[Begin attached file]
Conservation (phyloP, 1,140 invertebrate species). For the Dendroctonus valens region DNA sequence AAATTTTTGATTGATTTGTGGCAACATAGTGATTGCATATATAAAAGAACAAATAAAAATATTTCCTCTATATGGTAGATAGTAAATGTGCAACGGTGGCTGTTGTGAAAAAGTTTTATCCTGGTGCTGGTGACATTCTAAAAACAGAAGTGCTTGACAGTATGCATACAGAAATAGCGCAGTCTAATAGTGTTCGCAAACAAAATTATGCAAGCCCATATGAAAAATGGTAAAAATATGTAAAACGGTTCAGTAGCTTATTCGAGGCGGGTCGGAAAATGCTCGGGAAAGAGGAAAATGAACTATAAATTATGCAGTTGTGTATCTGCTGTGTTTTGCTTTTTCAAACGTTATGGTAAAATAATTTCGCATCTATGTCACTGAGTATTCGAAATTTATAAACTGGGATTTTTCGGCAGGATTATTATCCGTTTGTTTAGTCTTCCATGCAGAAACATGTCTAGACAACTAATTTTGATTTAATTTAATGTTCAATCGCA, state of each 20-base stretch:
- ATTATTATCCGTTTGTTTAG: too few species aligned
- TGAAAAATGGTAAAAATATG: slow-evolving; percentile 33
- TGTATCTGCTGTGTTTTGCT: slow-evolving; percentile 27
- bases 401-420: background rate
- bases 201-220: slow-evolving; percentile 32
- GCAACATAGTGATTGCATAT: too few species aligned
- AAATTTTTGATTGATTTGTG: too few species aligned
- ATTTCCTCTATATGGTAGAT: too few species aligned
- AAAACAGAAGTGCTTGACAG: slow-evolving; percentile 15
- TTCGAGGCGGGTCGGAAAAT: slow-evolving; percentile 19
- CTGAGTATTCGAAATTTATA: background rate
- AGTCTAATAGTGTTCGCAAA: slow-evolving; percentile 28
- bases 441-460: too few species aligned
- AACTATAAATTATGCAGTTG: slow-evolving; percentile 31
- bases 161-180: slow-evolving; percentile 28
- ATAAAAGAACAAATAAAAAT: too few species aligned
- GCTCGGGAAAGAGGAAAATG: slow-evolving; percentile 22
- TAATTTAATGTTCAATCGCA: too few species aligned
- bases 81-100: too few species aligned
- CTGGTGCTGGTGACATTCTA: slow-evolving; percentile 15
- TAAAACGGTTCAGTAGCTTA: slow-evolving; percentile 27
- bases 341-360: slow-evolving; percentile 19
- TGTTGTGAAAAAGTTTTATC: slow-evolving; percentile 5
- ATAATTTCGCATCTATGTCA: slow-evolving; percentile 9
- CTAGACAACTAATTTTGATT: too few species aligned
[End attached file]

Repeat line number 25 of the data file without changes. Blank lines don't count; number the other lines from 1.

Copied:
- ATAATTTCGCATCTATGTCA: slow-evolving; percentile 9